Charge Detail Summary

File Number: Nur23/577P
Practitioner: Maryam Rashidi
Hearing Start Date:

Hearing End Date:

Hearing Town/City:
Hearing Location:
Charge Characteristics:

Authority - Lied/misled (Established)

Additional Orders:

Name Suppression to Practitioner

Interim order for suppression of the name of the practitioner and suppression of any identifying details

No application was made for permanent name suppression


Appeal Order:


Full Decision 1369Nur23577P.pdf

Appeal Decision:

Precis of Decision:


A panel of the Health Practitioners Disciplinary Tribunal (the Tribunal) convened on 4 September 2023 to hear a charge via audio-visual link.  The charge was laid by a Professional Conduct Committee (the PCC) appointed by the Nursing Council of New Zealand, against Ms Maryam Rashidi, a registered nurse of Auckland (the Nurse).

The charge relates to a number of dishonest and/or misleading statements the practitioner made in three applications submitted to the Australian Health Practitioner Regulation Agency (AHPRA) between 2018 and 2021. The Nurse was residing in New Zealand when she made each application.

A full copy of the charge can be found at paragraph 5 of the Tribunal’s decision.

The Nurse accepted the charge and accepted that it amounted to professional conduct and warraned disciplinary sanction.



The Nurse registered with the Nursing Council of New Zealand on 13 April 2005.

In July 2005 she was granted general registration in Australia under the Trans-Tasman Mutual Recognition Act 1997.

In September 2017 after completing a performance assessment AHPRA placed an undertaking on her registration not to practise in Australia.  The Nurse’s registration subsequently lapsed and the notification was closed.

The Nursing Council of NZ (NCNZ) was advised and in July 2018 the Nurse was suspended in New Zealand pending completion of a competence review.

On 1 August 2018 the Nurse made dishonest and/or misleading declarations to AHPRA on a fast track application for registration in Australia.  She was not required to provide a ‘Certificate of Good Standing’.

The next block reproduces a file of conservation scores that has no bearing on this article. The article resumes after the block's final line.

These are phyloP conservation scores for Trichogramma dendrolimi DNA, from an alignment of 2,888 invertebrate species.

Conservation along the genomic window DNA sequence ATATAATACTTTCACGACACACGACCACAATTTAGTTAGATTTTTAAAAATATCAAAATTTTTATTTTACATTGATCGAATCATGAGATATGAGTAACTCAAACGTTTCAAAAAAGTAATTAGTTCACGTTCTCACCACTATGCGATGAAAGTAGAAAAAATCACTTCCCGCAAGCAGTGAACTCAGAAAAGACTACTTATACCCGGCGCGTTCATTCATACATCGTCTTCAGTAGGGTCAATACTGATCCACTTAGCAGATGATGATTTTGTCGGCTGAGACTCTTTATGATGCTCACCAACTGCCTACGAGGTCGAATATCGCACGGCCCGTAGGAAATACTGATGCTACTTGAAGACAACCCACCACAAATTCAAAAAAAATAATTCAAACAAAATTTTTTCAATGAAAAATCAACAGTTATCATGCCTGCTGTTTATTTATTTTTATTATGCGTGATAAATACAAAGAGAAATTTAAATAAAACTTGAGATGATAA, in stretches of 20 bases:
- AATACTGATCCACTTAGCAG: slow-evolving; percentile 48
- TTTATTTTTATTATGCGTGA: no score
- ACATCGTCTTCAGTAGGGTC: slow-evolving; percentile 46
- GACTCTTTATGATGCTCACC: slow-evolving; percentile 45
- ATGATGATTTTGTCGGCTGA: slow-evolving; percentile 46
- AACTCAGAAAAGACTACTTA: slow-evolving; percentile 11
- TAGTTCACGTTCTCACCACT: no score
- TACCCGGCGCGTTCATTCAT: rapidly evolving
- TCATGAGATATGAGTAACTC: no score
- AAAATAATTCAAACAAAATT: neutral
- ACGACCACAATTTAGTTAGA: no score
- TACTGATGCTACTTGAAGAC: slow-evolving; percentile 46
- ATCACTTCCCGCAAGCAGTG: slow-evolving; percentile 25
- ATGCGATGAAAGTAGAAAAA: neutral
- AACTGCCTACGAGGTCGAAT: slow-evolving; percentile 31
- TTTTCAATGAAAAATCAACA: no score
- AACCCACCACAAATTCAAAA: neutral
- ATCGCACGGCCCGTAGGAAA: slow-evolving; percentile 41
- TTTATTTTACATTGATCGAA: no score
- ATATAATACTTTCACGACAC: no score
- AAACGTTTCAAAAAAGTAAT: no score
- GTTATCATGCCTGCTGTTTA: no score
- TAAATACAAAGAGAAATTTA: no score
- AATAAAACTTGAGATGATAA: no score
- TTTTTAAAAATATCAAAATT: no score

On 20 August 2018 a report from a competence review in New Zealand indicated the Nurse did not meet the required standard of competence.  Conditions were placed on her practice and in December that year she was suspended pending a competence review.

In February 2019 the Nurse’s fast track application to AHPRA was approved subject to conditions.

In March 2020 the Nurse advised the NCNZ she intended to return to New Zealand to practise.

At the end of 2020 the Nurse again submitted an application for non-practising registration to AHPRA making a number of dishonest or misleading declarations.  Her application was approved and in January 2021 the Nurse applied for general registration with AHPRA again making dishonest or misleading declarations.  This time the Nurse was required to provide a ‘Certificate of Good Standing’ from the NCNZ.  This certificate showed she had conditions on her practice, had had her registration cancelled or suspended and she was prohibited from practising in New Zealand.  She was also subject to a competence review.

The Nurse admitted that she had failed to disclose to AHPRA, her status in New Zealand. She said she had made an honest mistake when completing the applications and had not read the question carefully.

The Nurse’s application to AHPRA was refused and the NCNZ was advised of the Nurse’s conduct.



The Tribunal found the charge established as professional misconduct under sections 100(1)(a) and 100(1)(b).  The Tribunal agrees with Counsel that the Nurse should have been aware of the competency process she was involved in, the conditions on her practising certificate and her later suspension. The Nurse maintains she did not intend to deceive AHPRA and that she made an honest mistake. Even if this was the case, the Nurse cannot be said to have afforded the application the necessary attention and importance. As the Nurse was aware that there were live, relevant issues that had a bearing on her practice, she should have been forthcoming when completing the application. The Tribunal is particularly concerned that the Nurse sought to continue practising even while there were clear unresolved competency issues in her practice, and the risk this posed to her patients.

The Tribunal considers the Nurse’s failure to disclose relevant information that she was evidently aware of and had a direct bearing on her competency to practise constitutes malpractice and has brought the profession into disrepute.

The Tribunal is satisfied that the conduct warrants disciplinary sanction, given the importance of accurate disclosure of matters affecting the Nurse’s ability to practise, and the potential risk this conduct could have posed to the public.



The Tribunal made the following penalty orders:

  1. Censure
  2. Conditions on practice
  3. 10% contribution of costs

The Tribunal directed publication of the decision and a summary.